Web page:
Campaigners have failed in their High Court bid to force the NHS to fund Alzheimer's drugs in people with early-stage disease.
Protesters gathered outside the court
However, the National Institute for Health and Clinical Excellence (NICE) has been told to rewrite guidance on how the disease is assessed.
The Court upheld NICE's decision that the drugs are only cost-effective in later-stage disease.
It is the first time a judicial review had been sought on NICE guidance.
Drugs company Eisai brought the case to the High Court with support from fellow drugs firms Pfizer and Shire and the Alzheimer's Society and are now planning to appeal the decision.
They were successful on one count - that tests to assess Alzheimer's are discriminatory in people with learning difficulties or those who speak English as a second language.
But claims that NICE did not properly evaluate the impact of the drugs on the quality of life of carers and that the figures on the cost of long-term care used in their analysis were too low were not upheld by the court.
The judge dismissed two further claims of irrationality and procedural fairness.
That means patients with early-stage Alzheimer's will still not be recommended for funding.
NICE guidance in 2001 recommended the drugs - which can make it easier to carry out everyday tasks - should be used as standard.
But guidance published in November 2006, after months of appeals, stated that the drugs should only be prescribed to people with moderate-stage disease.
NICE said the drugs, which cost about £2.50 a day, did not make enough of a difference to recommend them for all patients and were not good value for money.
The Alzheimer's Society said they had won a very important point that NICE guidance is unlawful because it discriminated against significant groups of people.
But called the overall ruling "insulting and devastating news".
Andrew Dillon, chief executive of NICE said: "Our guidance stands and the drugs continue to be recommended only for people with moderate Alzheimer's disease, but the court has asked us to clarify our guidance when it is used for certain groups.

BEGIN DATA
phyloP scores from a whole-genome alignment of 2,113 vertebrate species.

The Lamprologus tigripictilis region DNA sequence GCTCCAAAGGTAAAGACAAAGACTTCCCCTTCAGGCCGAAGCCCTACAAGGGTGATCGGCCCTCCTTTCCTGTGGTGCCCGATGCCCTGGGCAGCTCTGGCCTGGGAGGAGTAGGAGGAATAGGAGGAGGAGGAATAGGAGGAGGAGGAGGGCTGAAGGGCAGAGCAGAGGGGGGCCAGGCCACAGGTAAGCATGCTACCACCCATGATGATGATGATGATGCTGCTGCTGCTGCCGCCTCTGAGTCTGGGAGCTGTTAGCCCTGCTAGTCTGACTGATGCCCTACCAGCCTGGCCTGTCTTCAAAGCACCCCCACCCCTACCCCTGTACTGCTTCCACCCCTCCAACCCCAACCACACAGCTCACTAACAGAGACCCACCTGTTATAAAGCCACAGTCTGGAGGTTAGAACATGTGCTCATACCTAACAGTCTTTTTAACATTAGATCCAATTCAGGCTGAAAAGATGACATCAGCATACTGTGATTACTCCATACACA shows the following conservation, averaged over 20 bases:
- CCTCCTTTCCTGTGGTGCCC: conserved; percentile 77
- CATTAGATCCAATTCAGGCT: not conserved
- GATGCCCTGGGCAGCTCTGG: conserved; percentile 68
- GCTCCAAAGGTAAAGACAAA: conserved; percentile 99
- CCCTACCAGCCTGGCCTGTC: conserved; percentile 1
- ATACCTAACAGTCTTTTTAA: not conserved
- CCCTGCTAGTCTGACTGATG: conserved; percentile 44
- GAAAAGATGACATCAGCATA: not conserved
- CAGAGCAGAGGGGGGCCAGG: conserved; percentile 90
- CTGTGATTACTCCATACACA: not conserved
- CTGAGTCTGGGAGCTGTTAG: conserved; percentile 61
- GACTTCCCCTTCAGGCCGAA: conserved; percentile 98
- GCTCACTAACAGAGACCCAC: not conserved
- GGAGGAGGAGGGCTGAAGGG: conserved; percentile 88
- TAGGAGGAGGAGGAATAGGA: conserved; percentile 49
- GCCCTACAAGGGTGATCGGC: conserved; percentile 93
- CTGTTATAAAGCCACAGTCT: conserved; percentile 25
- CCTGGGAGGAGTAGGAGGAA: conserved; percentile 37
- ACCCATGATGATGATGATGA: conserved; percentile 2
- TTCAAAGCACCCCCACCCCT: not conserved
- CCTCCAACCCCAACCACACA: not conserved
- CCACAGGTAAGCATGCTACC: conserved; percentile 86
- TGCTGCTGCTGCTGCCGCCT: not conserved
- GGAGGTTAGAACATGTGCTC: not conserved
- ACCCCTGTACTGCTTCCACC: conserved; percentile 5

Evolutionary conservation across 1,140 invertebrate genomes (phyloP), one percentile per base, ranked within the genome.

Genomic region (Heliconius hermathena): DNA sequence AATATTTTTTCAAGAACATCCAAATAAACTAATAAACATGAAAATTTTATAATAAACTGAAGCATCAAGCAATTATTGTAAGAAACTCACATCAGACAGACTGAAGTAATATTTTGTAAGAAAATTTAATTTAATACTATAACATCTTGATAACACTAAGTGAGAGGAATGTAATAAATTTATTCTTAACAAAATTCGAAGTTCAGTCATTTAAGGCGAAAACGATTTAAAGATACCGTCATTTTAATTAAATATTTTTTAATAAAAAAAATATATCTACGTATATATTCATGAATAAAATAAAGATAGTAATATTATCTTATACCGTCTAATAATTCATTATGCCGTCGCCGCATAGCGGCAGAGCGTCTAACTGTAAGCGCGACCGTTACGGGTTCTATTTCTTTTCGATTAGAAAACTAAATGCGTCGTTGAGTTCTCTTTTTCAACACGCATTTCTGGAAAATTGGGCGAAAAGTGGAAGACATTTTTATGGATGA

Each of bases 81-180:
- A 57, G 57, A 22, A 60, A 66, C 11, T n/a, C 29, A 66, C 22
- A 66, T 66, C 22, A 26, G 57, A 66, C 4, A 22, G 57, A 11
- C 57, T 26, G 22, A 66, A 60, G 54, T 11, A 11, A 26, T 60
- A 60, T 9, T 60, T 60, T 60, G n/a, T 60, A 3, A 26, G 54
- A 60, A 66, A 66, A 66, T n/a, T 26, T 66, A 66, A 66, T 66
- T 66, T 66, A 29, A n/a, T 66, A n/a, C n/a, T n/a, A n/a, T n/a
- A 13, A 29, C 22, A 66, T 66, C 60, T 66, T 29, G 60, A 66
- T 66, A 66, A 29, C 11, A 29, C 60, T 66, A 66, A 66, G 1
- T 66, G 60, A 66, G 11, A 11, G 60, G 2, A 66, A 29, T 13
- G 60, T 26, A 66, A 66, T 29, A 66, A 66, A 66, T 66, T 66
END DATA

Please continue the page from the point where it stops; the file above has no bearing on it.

"Alzheimer's disease is a devastating illness, but the evidence indicates that these drugs are simply not effective for some patients.
"That is why we also issued advice last year on the broader support that should be provided for people with Alzheimer's disease and those who care for them, creating core standards for the NHS and care homes that will make a real difference for patients and their families."
Dr Paul Hooper, Managing Director of Eisai UK, said: "The guidance NICE has issued is morally reprehensible.
"They are denying patients access to early treatment and that is wrong."
Harriet Millward, deputy chief executive of the UK's largest dementia research charity, the Alzheimer's Research Trust, said: "We are devastated that these drugs will remain unavailable on the NHS to people with early-stage Alzheimer's when they might benefit from them.
"We urgently need to do more research to find better treatments, but research is currently hugely underfunded - we are scraping for every penny to fund vital work."
But Mervyn Kohler, Help the Aged special adviser said the ruling represented "some progress".
"It is important that NICE examines its guidance on these drugs, not just in the light of the ruling today but bearing in mind the public concern which the case has demonstrated."
Gordon Lishman, director general of Age Concern, said the ruling was disappointing.
"The drugs can cost as little as £2.50 a day per person and could make day-to-day life far more manageable for thousands of people."
But Professor Richard Gray, director of the University of Birmingham Clinical Trials Unit, said the court made the right decision.
"The benefits from these drugs for Alzheimer's disease are so small that the only way you can tell if a patient is taking the drug or taking a dummy tablet is if they get side-effects such as nausea or diarrhoea."